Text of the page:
In any court case, the end result is a verdict. However, there are several roads that lead to the verdict, including motion to dismiss, directed verdict, special verdict and judgment notwithstanding the verdict.

Civil Appeals Process: Parties, Briefs & Oral Arguments

7. Civil Appeals Process: Parties, Briefs & Oral Arguments

The civil appeals process allows for a losing party to a lawsuit to request a higher court to review the decision to determine whether legal errors were made during the original trial.

Constitutional Requirements of a Criminal Trial

8. Constitutional Requirements of a Criminal Trial

In criminal court, a defendant will rely heavily on his constitutional rights to a fair trial. These rights, specifically the Fifth and Sixth Amendment Rights provide the requirements for a criminal trial. Some rights include right to a speedy trial, right to counsel and a right to an impartial jury. There are several other equally important rights that this important amendment protects.

Writ of Habeas Corpus & Reasonable Doubt in a Criminal Trial

9. Writ of Habeas Corpus & Reasonable Doubt in a Criminal Trial

In a last ditch effort to be free, a person in custody, after exhausting all appeals and motions, may file a writ of habeas corpus requesting further investigation of his constitutional rights in an attempt to be set free.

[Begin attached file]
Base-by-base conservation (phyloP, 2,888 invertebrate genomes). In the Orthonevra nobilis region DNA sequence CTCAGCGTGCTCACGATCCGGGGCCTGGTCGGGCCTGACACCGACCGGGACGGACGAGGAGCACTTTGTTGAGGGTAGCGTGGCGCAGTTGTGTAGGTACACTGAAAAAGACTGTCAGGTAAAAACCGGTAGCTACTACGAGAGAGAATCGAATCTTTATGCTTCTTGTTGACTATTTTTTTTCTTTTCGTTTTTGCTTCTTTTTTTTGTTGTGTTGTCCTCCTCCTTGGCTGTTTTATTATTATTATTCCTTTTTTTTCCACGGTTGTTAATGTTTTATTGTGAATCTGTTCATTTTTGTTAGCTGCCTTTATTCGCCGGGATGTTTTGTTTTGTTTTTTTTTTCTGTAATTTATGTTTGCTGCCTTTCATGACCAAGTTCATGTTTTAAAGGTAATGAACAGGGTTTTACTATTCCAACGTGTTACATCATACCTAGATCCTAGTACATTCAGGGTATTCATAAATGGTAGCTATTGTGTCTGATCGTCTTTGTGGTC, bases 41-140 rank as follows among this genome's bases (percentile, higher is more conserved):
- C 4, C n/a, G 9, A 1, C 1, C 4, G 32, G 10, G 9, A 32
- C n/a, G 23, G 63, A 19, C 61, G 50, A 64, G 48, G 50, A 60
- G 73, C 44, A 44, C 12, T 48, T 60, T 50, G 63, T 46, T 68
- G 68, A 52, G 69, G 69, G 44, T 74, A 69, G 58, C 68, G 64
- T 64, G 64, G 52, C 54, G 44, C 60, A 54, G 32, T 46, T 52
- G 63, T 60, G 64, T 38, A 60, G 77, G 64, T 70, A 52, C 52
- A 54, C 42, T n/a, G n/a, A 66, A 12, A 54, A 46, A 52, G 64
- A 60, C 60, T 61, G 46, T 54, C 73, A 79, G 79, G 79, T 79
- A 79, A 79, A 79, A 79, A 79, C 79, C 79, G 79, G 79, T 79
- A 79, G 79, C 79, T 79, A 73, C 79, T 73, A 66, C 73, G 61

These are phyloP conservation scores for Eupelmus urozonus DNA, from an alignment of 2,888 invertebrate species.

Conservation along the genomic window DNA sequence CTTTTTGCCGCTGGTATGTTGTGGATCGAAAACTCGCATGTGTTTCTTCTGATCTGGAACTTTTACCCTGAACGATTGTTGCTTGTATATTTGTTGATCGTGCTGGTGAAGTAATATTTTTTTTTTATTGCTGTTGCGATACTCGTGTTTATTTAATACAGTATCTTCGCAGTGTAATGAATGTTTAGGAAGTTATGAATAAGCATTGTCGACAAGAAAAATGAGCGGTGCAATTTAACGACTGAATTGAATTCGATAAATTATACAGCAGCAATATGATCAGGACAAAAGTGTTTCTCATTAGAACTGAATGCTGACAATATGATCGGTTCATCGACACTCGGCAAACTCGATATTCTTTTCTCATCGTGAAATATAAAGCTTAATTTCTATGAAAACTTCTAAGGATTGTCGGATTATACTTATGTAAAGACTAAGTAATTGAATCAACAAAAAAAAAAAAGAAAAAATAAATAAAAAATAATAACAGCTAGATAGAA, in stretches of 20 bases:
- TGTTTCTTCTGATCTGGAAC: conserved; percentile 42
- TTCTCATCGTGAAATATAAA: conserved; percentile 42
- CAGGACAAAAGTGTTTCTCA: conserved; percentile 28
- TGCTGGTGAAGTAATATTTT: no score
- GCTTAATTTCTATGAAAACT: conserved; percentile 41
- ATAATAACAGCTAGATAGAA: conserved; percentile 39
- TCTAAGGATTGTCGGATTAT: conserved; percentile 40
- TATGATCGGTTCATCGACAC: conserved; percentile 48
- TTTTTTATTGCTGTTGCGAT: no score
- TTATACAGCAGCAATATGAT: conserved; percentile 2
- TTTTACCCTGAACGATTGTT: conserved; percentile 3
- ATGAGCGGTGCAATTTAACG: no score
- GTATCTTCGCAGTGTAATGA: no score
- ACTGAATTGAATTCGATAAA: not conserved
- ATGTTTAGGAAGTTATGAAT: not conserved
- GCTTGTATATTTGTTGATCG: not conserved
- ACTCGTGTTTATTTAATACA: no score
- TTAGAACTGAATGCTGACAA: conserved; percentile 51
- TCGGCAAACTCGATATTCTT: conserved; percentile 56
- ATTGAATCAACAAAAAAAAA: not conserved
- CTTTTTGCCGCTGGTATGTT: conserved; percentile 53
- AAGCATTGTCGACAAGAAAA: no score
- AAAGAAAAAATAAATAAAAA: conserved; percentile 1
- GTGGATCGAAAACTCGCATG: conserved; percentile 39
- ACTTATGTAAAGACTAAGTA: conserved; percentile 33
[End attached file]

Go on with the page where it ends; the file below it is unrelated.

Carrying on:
Alternative Forms of Dispute Resolution: Negotiation, Mediation & Arbitration

10. Alternative Forms of Dispute Resolution: Negotiation, Mediation & Arbitration

In the eyes of the law, there are several ways a dispute can be settled. Some disputes can simply be negotiated to a win-win outcome. Others may require a third party to assist in coming up with solutions to remedy a situation.

Chapter Practice Exam
Test your knowledge of this chapter with a 30 question practice chapter exam.
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Practice Final Exam
Test your knowledge of the entire course with a 50 question practice final exam.